John Baxter

Jefferson Exchange Producer

John Baxter's history at JPR reaches back three decades.  John was the JPR program director who was the architect of the split from a single station into three separate program services.  We're thrilled that John has taken a hiatus from his retirement to join JPR as co-producer of the Jefferson Exchange.

Maxim Kozin, CC BY-SA 4.0, https://commons.wikimedia.org/w/index.php?curid=45205912

The history of science--for that matter the history of knowledge--begins with curiousity.  It's what drives people to ask questions like "how do birds fly," and "what causes diseases?"  Vera Keller at the University of Oregon studies and teaches the history of science, and she refines her approach to the study of the history of curiosity.  Only fitting that we have this discussion with Dr. Keller in our monthly "Curious: Research Meets Radio" segment. 

naturalearthpaint.com

We want to encourage kids to be creative, but yikes, that is a big paint stain on the floor!  Although... that's not an issue if the paint is a certain kind, as in the kind made by Ashland-based Natural Earth Paint

The company's products are for kids, from the environment, and good for the environment.  And they clean up pretty well, too. 

We learn more about the company and its creation from founder Leah Fanning, in this month's edition of our business segment, The Ground Floor. 

NikolayFrolochkin/Pixabay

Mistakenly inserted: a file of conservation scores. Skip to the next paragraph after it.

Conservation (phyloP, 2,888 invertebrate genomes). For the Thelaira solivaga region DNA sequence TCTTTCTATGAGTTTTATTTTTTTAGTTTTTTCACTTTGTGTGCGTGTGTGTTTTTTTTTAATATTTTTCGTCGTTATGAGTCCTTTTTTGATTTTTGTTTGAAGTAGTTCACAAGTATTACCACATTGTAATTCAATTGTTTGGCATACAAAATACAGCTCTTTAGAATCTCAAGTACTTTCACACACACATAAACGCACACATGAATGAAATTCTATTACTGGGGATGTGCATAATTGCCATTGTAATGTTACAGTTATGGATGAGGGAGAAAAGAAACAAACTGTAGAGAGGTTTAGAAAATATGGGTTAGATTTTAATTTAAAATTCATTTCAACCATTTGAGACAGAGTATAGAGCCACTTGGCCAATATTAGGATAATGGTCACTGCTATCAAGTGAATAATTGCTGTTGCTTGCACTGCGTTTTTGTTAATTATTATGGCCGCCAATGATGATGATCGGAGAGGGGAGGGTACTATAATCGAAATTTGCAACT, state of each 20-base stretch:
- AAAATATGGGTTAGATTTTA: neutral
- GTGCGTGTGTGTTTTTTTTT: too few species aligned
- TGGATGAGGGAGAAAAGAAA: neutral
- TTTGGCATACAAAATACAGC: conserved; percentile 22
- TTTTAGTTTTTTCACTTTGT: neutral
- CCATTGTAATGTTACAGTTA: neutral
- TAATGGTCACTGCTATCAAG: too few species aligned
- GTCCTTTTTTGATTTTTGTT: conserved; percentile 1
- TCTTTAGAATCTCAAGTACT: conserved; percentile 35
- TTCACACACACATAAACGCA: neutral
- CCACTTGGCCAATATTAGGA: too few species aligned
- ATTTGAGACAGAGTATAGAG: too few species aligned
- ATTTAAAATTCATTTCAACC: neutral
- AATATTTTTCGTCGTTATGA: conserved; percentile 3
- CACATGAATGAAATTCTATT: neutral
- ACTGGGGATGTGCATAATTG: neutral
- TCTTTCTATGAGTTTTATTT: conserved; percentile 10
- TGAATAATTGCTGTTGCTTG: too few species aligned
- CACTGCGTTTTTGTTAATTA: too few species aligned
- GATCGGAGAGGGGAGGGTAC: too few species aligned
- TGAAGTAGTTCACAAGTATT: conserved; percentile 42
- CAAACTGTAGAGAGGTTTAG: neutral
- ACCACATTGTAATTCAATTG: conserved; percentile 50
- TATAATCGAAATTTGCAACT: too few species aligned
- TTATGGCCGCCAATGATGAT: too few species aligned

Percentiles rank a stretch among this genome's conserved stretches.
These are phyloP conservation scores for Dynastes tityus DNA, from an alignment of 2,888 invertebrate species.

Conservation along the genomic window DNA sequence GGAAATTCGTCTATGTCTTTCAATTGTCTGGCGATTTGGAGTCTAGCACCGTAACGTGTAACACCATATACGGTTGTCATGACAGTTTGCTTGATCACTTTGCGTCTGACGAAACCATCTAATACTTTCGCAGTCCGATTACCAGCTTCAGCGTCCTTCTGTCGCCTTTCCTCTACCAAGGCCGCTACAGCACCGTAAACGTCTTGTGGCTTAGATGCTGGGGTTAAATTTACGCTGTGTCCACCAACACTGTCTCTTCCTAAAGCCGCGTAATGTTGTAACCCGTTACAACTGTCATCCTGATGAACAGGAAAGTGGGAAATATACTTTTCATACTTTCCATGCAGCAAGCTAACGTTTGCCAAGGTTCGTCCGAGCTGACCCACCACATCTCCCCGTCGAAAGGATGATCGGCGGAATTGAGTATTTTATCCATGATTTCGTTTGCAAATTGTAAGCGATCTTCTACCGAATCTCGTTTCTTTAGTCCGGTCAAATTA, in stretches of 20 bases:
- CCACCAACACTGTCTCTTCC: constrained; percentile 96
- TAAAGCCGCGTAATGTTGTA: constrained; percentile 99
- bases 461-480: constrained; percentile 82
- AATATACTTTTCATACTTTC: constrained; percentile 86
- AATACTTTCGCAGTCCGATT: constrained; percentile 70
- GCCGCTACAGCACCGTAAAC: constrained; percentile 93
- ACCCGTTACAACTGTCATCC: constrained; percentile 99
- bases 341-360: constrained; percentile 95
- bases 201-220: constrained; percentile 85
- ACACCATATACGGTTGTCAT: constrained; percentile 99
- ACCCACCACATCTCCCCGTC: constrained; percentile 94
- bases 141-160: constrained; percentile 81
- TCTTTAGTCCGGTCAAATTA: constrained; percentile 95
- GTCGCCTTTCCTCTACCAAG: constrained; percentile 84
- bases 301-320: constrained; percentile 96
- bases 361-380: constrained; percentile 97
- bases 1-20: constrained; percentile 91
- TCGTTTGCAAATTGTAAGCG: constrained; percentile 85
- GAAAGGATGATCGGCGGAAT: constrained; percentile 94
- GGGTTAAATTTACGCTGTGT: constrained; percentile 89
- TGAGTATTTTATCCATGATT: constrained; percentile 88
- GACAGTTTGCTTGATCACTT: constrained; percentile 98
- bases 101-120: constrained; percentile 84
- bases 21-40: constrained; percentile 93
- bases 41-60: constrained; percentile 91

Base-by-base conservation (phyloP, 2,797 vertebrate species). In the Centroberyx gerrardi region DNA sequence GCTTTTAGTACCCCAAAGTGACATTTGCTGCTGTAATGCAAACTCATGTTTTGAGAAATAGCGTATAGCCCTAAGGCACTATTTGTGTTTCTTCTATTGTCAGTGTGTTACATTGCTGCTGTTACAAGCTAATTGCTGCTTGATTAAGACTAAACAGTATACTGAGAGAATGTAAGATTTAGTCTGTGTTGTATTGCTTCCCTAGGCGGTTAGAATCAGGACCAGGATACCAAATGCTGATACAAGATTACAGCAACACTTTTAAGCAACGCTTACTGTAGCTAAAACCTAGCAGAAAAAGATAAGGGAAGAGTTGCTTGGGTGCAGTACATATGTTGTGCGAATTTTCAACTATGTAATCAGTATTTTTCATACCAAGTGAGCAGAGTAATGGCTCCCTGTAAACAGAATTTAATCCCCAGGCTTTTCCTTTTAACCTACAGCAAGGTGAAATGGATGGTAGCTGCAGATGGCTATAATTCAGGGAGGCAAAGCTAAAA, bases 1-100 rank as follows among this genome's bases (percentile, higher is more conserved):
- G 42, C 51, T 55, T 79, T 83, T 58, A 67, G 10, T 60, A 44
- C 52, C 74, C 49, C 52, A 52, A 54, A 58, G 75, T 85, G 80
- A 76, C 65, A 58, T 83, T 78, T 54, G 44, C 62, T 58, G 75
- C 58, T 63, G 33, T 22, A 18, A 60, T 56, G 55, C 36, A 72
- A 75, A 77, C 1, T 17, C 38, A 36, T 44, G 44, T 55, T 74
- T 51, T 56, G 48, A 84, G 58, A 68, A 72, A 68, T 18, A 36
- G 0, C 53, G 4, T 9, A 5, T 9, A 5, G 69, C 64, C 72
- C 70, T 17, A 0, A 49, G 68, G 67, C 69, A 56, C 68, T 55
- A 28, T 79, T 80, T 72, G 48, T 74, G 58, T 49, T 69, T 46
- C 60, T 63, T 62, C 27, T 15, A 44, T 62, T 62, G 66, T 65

Income inequality, environmental destruction, and the constant churn of old and new jobs in the economy produce heated arguments.  Many seek to assign blame, some seek solutions. 

Edgar Villanueva proposes looking to the original inhabitants of North America for solutions.  Villanueva, a member of the Lumbee Tribe, proposes Native America as a guide, in his book Decolonizing Wealth: Indigenous Wisdom to Heal Divides and Restore Balance

The book examines issues in the financial and philanthropic sectors, and suggests using a new way of thinking--actually a very OLD way--about addressing those issues. 

Pavla Pelikánová, CC BY-SA 4.0, https://commons.wikimedia.org/w/index.php?curid=37180275

We're not done learning after high school, not by a long shot.  And the Osher Lifelong Learning Institute--almost universally known as just OLLI--continues to teach people who have many decades behind them. 

OLLI's programs are based on the differences between how people learn at different ages.  The OLLI program at Southern Oregon University is reaching out for potential new faculty members. 

socompasshouse.org

The commercial image of the Christmas season is nearly impossible to live up to.  All that smiling and singing and buying and wrapping and surprising can wear people out. 

And people often need to step back to restore mental health.  Mental health is the regular focus of "Compass Radio," our regular monthly segment with Southern Oregon Compass House in Medford. 

And this holiday season, we acknowledge the deep depression some people feel amidst all the bright lights.  The focus this month is suicide and its prevention. 

USDA/Public Domain

Only after government pressure on the tobacco industry increased did we learn how big a fight Big Tobacco put up.  The release of volumes of documents from the industry revealed how hard it worked to twist the science and influence public opinion, keeping people smoking for years. 

Anybody else use this strategy?  Yes, the food industry, says Cristin Kearns, an assistant professor in dental public health at the University of California-San Francisco.  She points to the large archive of food industry documents now housed at UCSF.